What Is Paella?
An aromatic and filling staple from Valencia, Spain, this party-friendly rice dish is a great alternative to pasta, risotto, and casseroles when feeding a large group. It’s easy and presents a complete meal packed with flavor.
Historically, paella was cooked outside over an open flame in wide, shallow, concave pans called paellera and featured a bevy of ingredients that most people probably wouldn’t recognize as paella today. It was common to find rabbit, snails, and beans, cooked along with the short-grain rice grown in the area. It’s hard to believe, but it’s true. These days, it’s more common to find mussels, shrimp, chicken, onions, tomatoes, bell peppers, and Spanish chorizo (a smoked pork sausage redolent with the flavor and aroma of garlic and paprika). The defining characteristic, however, is saffron, picked by hand from the flowers of a plant in the iris family, which gives the rice its well known yellow hue. (Photo courtesy of Stock.XCHNG/ArminH)
There’s no need today to build a bonfire in the backyard and haul a 30-inch diameter pan out there, although it might be fun for everyone to gather around and eat straight from the pan, just as farmers used to do in the old days. Rather, a regular stainless steel skillet over a stove should do just fine, although carbon steel is often preferred by connoisseurs because it heats up and cools down quickly. The most important thing, though, is to spread the rice out in an even, thin layer so that it stays dry and cooks evenly. (Photo courtesy of Stock.XCHNG/kasseckert)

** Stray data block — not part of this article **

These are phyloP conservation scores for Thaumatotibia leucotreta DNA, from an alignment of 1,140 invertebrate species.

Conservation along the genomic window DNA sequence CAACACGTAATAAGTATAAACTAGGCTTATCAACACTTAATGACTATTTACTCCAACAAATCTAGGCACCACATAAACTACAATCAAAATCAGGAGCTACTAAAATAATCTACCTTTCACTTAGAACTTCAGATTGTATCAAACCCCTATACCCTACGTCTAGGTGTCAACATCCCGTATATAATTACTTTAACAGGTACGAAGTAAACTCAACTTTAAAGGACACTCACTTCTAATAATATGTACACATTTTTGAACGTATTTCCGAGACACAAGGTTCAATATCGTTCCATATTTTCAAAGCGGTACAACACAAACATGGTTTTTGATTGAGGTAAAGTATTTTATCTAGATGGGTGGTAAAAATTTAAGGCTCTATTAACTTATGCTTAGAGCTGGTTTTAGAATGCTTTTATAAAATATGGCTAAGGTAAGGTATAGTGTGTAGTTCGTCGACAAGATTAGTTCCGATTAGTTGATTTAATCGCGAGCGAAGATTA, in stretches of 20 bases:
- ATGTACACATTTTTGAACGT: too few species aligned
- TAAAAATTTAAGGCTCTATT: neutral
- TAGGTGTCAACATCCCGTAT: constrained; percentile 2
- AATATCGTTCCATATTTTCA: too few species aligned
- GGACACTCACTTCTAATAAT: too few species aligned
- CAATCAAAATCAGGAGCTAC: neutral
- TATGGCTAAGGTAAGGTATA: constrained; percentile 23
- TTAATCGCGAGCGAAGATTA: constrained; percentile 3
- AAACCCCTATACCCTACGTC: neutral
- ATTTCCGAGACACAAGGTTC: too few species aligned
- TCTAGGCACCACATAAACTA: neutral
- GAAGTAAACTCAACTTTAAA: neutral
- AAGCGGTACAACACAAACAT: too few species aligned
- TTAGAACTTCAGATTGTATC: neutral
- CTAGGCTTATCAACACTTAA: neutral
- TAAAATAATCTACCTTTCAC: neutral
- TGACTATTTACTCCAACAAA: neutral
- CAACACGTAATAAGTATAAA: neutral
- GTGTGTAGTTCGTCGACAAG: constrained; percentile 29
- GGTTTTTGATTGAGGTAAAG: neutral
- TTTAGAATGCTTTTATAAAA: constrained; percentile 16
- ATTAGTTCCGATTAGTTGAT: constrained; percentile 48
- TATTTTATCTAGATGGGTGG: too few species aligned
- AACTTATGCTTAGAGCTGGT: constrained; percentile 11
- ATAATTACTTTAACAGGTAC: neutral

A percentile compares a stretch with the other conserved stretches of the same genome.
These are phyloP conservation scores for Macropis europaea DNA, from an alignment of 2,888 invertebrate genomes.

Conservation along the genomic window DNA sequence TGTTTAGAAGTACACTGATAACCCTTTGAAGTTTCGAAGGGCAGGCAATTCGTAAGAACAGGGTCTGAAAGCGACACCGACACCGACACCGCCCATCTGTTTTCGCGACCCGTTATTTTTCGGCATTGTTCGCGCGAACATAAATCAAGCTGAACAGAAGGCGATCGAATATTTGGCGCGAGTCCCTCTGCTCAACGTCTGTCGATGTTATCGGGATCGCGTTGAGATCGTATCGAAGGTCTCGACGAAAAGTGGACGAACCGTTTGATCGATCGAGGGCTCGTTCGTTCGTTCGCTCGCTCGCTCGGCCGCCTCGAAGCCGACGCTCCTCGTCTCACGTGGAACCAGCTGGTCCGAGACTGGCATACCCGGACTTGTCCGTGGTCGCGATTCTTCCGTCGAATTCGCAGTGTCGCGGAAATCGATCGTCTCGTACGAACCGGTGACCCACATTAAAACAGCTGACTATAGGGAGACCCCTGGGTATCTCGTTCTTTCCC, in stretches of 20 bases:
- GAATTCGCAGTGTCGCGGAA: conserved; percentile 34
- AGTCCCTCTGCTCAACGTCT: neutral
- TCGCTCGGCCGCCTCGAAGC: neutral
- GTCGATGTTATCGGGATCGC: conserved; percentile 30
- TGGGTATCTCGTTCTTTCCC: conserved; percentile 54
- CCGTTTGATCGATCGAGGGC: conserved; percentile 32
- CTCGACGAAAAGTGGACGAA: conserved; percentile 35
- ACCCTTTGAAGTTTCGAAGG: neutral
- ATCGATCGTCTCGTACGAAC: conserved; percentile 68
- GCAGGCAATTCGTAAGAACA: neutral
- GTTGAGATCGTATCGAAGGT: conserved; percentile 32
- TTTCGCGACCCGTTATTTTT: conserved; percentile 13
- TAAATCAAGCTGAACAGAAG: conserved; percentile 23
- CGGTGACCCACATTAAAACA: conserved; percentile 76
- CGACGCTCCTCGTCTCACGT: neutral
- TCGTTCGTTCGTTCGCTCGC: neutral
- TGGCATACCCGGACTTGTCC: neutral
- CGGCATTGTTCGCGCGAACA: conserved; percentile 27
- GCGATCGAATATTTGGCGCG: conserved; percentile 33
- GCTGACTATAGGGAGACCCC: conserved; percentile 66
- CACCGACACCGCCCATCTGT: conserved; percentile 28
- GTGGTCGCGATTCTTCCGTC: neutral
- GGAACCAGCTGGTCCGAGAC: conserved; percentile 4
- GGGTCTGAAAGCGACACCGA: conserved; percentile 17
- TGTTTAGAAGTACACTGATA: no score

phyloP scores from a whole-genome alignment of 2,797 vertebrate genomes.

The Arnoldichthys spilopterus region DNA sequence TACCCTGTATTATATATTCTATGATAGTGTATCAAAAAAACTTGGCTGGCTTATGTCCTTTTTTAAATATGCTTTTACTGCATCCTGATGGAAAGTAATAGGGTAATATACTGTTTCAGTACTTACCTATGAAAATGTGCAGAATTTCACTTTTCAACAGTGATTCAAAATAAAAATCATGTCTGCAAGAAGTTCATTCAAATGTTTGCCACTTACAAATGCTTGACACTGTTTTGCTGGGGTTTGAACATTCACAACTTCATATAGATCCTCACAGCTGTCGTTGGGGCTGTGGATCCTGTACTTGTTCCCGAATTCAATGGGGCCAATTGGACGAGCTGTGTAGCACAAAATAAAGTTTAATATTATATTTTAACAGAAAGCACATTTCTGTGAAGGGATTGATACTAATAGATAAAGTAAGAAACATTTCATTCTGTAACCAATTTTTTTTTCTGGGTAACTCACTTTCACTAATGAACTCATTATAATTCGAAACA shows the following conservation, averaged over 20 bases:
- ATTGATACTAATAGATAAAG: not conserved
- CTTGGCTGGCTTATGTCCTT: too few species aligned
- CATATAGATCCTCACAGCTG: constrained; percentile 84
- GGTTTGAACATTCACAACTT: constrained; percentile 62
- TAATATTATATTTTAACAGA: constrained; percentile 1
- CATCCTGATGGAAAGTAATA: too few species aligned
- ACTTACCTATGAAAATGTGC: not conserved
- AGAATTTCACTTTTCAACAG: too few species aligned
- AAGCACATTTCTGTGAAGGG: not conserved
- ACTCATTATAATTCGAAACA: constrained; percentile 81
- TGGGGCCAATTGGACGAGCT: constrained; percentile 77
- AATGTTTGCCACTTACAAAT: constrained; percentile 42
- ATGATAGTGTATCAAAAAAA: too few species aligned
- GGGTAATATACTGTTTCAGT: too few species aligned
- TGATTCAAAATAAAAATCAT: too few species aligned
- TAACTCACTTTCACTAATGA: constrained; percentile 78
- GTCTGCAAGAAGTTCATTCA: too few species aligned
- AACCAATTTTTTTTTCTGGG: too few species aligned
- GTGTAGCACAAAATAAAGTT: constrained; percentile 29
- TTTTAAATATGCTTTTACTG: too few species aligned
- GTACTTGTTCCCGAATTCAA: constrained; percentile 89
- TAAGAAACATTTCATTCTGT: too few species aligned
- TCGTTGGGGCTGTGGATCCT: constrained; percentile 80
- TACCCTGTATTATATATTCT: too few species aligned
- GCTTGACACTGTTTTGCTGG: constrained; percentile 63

So the next time there’s a large social gathering headed your way, whether it’s a birthday party, potluck, or just a Sunday dinner with friends, and lasagna just seems a little tired, try this easy alternative. It’s sure to surprise and delight even the most discriminating palates.